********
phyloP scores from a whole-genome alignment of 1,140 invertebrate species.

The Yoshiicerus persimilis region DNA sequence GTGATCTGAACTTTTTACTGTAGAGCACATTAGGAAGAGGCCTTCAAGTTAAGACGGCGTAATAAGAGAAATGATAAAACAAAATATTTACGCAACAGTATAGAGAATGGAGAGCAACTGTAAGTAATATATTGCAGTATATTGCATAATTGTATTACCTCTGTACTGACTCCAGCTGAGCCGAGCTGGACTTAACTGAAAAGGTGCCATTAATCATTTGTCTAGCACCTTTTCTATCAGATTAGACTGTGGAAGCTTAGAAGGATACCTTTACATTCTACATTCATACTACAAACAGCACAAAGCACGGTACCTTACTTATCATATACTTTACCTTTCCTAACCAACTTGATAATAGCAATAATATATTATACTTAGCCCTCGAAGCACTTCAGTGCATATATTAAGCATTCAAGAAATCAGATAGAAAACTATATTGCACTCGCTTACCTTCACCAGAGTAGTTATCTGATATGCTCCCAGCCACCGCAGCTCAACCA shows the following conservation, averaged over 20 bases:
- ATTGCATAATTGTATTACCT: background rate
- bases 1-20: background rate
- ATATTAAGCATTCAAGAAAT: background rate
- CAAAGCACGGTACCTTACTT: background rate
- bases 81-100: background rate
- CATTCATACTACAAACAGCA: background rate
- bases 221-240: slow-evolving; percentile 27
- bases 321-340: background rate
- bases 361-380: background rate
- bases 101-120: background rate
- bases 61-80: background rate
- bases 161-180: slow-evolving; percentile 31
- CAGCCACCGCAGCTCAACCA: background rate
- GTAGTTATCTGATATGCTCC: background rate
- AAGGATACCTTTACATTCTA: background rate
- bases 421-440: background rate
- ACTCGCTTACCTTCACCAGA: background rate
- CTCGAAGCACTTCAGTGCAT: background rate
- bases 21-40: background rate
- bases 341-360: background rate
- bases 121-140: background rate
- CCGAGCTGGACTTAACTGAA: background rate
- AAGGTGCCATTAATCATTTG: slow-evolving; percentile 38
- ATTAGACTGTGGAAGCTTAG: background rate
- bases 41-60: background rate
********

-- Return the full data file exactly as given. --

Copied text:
phyloP scores from a whole-genome alignment of 1,140 invertebrate species.

The Yoshiicerus persimilis region DNA sequence GTGATCTGAACTTTTTACTGTAGAGCACATTAGGAAGAGGCCTTCAAGTTAAGACGGCGTAATAAGAGAAATGATAAAACAAAATATTTACGCAACAGTATAGAGAATGGAGAGCAACTGTAAGTAATATATTGCAGTATATTGCATAATTGTATTACCTCTGTACTGACTCCAGCTGAGCCGAGCTGGACTTAACTGAAAAGGTGCCATTAATCATTTGTCTAGCACCTTTTCTATCAGATTAGACTGTGGAAGCTTAGAAGGATACCTTTACATTCTACATTCATACTACAAACAGCACAAAGCACGGTACCTTACTTATCATATACTTTACCTTTCCTAACCAACTTGATAATAGCAATAATATATTATACTTAGCCCTCGAAGCACTTCAGTGCATATATTAAGCATTCAAGAAATCAGATAGAAAACTATATTGCACTCGCTTACCTTCACCAGAGTAGTTATCTGATATGCTCCCAGCCACCGCAGCTCAACCA shows the following conservation, averaged over 20 bases:
- ATTGCATAATTGTATTACCT: background rate
- bases 1-20: background rate
- ATATTAAGCATTCAAGAAAT: background rate
- CAAAGCACGGTACCTTACTT: background rate
- bases 81-100: background rate
- CATTCATACTACAAACAGCA: background rate
- bases 221-240: slow-evolving; percentile 27
- bases 321-340: background rate
- bases 361-380: background rate
- bases 101-120: background rate
- bases 61-80: background rate
- bases 161-180: slow-evolving; percentile 31
- CAGCCACCGCAGCTCAACCA: background rate
- GTAGTTATCTGATATGCTCC: background rate
- AAGGATACCTTTACATTCTA: background rate
- bases 421-440: background rate
- ACTCGCTTACCTTCACCAGA: background rate
- CTCGAAGCACTTCAGTGCAT: background rate
- bases 21-40: background rate
- bases 341-360: background rate
- bases 121-140: background rate
- CCGAGCTGGACTTAACTGAA: background rate
- AAGGTGCCATTAATCATTTG: slow-evolving; percentile 38
- ATTAGACTGTGGAAGCTTAG: background rate
- bases 41-60: background rate